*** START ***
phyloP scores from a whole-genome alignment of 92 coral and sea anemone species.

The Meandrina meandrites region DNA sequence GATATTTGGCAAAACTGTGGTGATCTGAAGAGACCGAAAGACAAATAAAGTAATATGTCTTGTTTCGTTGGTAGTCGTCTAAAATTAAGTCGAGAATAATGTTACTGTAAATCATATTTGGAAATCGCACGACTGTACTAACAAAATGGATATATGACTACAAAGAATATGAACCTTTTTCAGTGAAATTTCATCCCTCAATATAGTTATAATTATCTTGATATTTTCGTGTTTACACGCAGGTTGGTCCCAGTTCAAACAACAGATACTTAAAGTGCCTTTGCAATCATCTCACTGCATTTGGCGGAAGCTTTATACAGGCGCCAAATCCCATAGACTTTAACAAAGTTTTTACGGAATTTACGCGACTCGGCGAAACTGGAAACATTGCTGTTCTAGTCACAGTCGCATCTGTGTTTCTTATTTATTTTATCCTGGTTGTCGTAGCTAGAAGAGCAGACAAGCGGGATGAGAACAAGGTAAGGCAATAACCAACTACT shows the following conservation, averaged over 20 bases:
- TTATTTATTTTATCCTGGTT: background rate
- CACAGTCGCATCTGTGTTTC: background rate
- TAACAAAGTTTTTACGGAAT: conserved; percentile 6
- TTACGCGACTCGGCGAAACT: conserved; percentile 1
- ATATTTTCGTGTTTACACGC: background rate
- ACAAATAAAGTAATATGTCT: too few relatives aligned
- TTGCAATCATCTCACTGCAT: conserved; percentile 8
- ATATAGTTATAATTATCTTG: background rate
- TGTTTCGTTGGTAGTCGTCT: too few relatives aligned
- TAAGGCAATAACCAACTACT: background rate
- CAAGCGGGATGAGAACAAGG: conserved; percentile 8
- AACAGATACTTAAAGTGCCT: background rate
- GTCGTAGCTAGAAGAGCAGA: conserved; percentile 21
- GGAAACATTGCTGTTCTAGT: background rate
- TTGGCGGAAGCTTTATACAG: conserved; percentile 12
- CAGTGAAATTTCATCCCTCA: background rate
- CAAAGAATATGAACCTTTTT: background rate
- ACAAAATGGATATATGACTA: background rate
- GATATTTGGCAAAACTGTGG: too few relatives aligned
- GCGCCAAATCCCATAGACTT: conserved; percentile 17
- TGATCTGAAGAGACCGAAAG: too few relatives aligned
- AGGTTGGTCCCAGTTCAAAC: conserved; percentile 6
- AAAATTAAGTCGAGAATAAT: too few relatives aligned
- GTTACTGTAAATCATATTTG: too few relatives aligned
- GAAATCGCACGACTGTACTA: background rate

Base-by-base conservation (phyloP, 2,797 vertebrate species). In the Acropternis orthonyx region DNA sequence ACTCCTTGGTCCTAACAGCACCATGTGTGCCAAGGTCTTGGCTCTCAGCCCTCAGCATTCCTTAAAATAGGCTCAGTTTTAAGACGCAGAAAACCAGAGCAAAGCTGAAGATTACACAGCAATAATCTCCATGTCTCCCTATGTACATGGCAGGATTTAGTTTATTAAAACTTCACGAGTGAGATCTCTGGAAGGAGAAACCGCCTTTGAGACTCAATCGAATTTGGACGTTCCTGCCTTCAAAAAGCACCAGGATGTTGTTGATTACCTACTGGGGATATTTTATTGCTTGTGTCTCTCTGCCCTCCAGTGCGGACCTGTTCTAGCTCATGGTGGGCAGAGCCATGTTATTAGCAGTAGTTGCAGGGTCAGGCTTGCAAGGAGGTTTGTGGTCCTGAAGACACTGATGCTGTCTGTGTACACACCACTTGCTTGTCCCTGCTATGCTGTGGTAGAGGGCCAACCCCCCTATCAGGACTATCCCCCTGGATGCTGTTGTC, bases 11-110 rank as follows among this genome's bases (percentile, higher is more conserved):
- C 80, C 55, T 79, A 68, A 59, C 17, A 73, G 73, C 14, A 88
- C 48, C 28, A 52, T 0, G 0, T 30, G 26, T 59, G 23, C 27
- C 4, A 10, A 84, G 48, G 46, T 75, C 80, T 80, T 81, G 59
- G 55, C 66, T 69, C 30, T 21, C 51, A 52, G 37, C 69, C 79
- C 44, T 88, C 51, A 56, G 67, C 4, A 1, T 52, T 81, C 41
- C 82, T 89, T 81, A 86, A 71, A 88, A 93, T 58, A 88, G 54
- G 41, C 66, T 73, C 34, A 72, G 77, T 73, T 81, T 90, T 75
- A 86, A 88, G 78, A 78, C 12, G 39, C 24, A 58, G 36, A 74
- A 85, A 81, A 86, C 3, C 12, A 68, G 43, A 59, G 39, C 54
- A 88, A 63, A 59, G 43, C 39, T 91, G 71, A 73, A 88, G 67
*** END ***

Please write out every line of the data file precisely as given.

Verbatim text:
phyloP scores from a whole-genome alignment of 92 coral and sea anemone species.

The Meandrina meandrites region DNA sequence GATATTTGGCAAAACTGTGGTGATCTGAAGAGACCGAAAGACAAATAAAGTAATATGTCTTGTTTCGTTGGTAGTCGTCTAAAATTAAGTCGAGAATAATGTTACTGTAAATCATATTTGGAAATCGCACGACTGTACTAACAAAATGGATATATGACTACAAAGAATATGAACCTTTTTCAGTGAAATTTCATCCCTCAATATAGTTATAATTATCTTGATATTTTCGTGTTTACACGCAGGTTGGTCCCAGTTCAAACAACAGATACTTAAAGTGCCTTTGCAATCATCTCACTGCATTTGGCGGAAGCTTTATACAGGCGCCAAATCCCATAGACTTTAACAAAGTTTTTACGGAATTTACGCGACTCGGCGAAACTGGAAACATTGCTGTTCTAGTCACAGTCGCATCTGTGTTTCTTATTTATTTTATCCTGGTTGTCGTAGCTAGAAGAGCAGACAAGCGGGATGAGAACAAGGTAAGGCAATAACCAACTACT shows the following conservation, averaged over 20 bases:
- TTATTTATTTTATCCTGGTT: background rate
- CACAGTCGCATCTGTGTTTC: background rate
- TAACAAAGTTTTTACGGAAT: conserved; percentile 6
- TTACGCGACTCGGCGAAACT: conserved; percentile 1
- ATATTTTCGTGTTTACACGC: background rate
- ACAAATAAAGTAATATGTCT: too few relatives aligned
- TTGCAATCATCTCACTGCAT: conserved; percentile 8
- ATATAGTTATAATTATCTTG: background rate
- TGTTTCGTTGGTAGTCGTCT: too few relatives aligned
- TAAGGCAATAACCAACTACT: background rate
- CAAGCGGGATGAGAACAAGG: conserved; percentile 8
- AACAGATACTTAAAGTGCCT: background rate
- GTCGTAGCTAGAAGAGCAGA: conserved; percentile 21
- GGAAACATTGCTGTTCTAGT: background rate
- TTGGCGGAAGCTTTATACAG: conserved; percentile 12
- CAGTGAAATTTCATCCCTCA: background rate
- CAAAGAATATGAACCTTTTT: background rate
- ACAAAATGGATATATGACTA: background rate
- GATATTTGGCAAAACTGTGG: too few relatives aligned
- GCGCCAAATCCCATAGACTT: conserved; percentile 17
- TGATCTGAAGAGACCGAAAG: too few relatives aligned
- AGGTTGGTCCCAGTTCAAAC: conserved; percentile 6
- AAAATTAAGTCGAGAATAAT: too few relatives aligned
- GTTACTGTAAATCATATTTG: too few relatives aligned
- GAAATCGCACGACTGTACTA: background rate

Base-by-base conservation (phyloP, 2,797 vertebrate species). In the Acropternis orthonyx region DNA sequence ACTCCTTGGTCCTAACAGCACCATGTGTGCCAAGGTCTTGGCTCTCAGCCCTCAGCATTCCTTAAAATAGGCTCAGTTTTAAGACGCAGAAAACCAGAGCAAAGCTGAAGATTACACAGCAATAATCTCCATGTCTCCCTATGTACATGGCAGGATTTAGTTTATTAAAACTTCACGAGTGAGATCTCTGGAAGGAGAAACCGCCTTTGAGACTCAATCGAATTTGGACGTTCCTGCCTTCAAAAAGCACCAGGATGTTGTTGATTACCTACTGGGGATATTTTATTGCTTGTGTCTCTCTGCCCTCCAGTGCGGACCTGTTCTAGCTCATGGTGGGCAGAGCCATGTTATTAGCAGTAGTTGCAGGGTCAGGCTTGCAAGGAGGTTTGTGGTCCTGAAGACACTGATGCTGTCTGTGTACACACCACTTGCTTGTCCCTGCTATGCTGTGGTAGAGGGCCAACCCCCCTATCAGGACTATCCCCCTGGATGCTGTTGTC, bases 11-110 rank as follows among this genome's bases (percentile, higher is more conserved):
- C 80, C 55, T 79, A 68, A 59, C 17, A 73, G 73, C 14, A 88
- C 48, C 28, A 52, T 0, G 0, T 30, G 26, T 59, G 23, C 27
- C 4, A 10, A 84, G 48, G 46, T 75, C 80, T 80, T 81, G 59
- G 55, C 66, T 69, C 30, T 21, C 51, A 52, G 37, C 69, C 79
- C 44, T 88, C 51, A 56, G 67, C 4, A 1, T 52, T 81, C 41
- C 82, T 89, T 81, A 86, A 71, A 88, A 93, T 58, A 88, G 54
- G 41, C 66, T 73, C 34, A 72, G 77, T 73, T 81, T 90, T 75
- A 86, A 88, G 78, A 78, C 12, G 39, C 24, A 58, G 36, A 74
- A 85, A 81, A 86, C 3, C 12, A 68, G 43, A 59, G 39, C 54
- A 88, A 63, A 59, G 43, C 39, T 91, G 71, A 73, A 88, G 67